There's no getting cold feet now. On Friday, Microsoft's acquisition of Nokia's device business will be official, after months of delays and regulatory hurdles. The remnants of Nokia will get a whopping $7.2 billion. In return, Microsoft will get 32,000 new employees, a legion of Lumias, and oh yeah, those funky Android-based Nokia X phones.
Sure, Microsoft and Nokia each stand to gain (or lose) billions from the deal. But why does that matter to you? What should you and I hope to see from the Microkia conglomerate, in terms of Windows Phones and devices that we can actually touch and hold and feel? I'm glad you asked.
More, and more polished, Windows Phones?
Let's get this out of the way: Windows Phone has an adoption problem. And since Nokia controls a stunning 93 percent of the Windows Phone market, that means Nokia has an adoption problem, too.
And to be frank, that's not much of a surprise. While it's always been slick-looking, Windows Phone has nevertheless felt half-baked compared to Android and iOS. Users largely steered clear, which made it even easier for most manufacturers to do the same. Microsoft made the phone makers' decision all the easier because of its insistence on charging for a Windows Phone license. Meanwhile, Google gave away Android — an operating system that people actually wanted — for free.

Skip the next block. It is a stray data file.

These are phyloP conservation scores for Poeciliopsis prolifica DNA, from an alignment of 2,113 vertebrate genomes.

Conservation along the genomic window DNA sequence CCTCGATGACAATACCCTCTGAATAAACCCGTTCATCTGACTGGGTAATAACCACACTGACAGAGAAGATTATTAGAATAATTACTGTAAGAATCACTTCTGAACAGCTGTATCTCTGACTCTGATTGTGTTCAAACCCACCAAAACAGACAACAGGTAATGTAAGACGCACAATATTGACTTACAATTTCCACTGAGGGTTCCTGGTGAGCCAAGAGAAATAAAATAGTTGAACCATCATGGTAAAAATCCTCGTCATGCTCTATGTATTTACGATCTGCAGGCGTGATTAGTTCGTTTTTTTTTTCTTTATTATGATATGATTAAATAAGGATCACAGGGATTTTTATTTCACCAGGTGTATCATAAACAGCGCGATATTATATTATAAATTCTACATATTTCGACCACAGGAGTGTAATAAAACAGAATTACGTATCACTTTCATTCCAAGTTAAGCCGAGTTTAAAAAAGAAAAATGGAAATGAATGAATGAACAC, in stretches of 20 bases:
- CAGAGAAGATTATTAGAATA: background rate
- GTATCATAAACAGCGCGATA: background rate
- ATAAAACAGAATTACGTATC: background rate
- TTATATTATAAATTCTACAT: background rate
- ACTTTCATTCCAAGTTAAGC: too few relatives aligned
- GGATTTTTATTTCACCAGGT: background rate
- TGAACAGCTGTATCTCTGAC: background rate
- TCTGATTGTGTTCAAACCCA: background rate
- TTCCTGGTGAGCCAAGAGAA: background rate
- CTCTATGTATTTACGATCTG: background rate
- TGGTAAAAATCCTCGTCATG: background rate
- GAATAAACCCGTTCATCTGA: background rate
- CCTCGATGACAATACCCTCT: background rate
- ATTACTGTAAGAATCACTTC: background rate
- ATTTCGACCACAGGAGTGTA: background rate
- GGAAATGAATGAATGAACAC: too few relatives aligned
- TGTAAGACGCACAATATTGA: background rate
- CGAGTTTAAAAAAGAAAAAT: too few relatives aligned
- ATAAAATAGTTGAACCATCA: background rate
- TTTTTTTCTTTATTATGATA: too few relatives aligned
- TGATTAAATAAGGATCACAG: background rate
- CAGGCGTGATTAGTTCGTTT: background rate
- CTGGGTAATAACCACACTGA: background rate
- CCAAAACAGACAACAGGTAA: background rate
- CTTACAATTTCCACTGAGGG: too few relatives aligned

The acquisition changes everything, though.
While Microsoft was always motivated to make Windows Phone a success from a high-level ecosystem perspective, it now has $7.2 billion reasons to make damn sure that Nokia's phones actually sell now, too. Surprise! Since the Nokia merger was announced, Microsoft's rolled out Windows Phone 8.1, a sweeping update that finally achieves feature parity with iOS and Android and finally gives Nokia's beautiful hardware a software backbone that's just as alluring.
Mere moments after announcing Windows Phone 8.1, Microsoft also announced that Windows Phone licenses will be free for all handset makers, in a bid to quell Nokia's uneasy competitors. Considering that most manufacturers pay Microsoft a license fee when they sell an Android handset, rolling out a Windows Phone may be cheaper than using a supposedly "free" Android license — which would only encourage phone makers to pump out more Windows Phones, especially in developing countries where cost is a concern.
More and better Windows Phone apps?
Nokia's been at the forefront of pushing developers to create Windows Phone apps — perhaps with even more success than Microsoft's own efforts — and has developed several top-notch Windows Phone apps of their own, such as Nokia MixRadio, various Nokia Camera apps, the augmented reality City Lens, and more.
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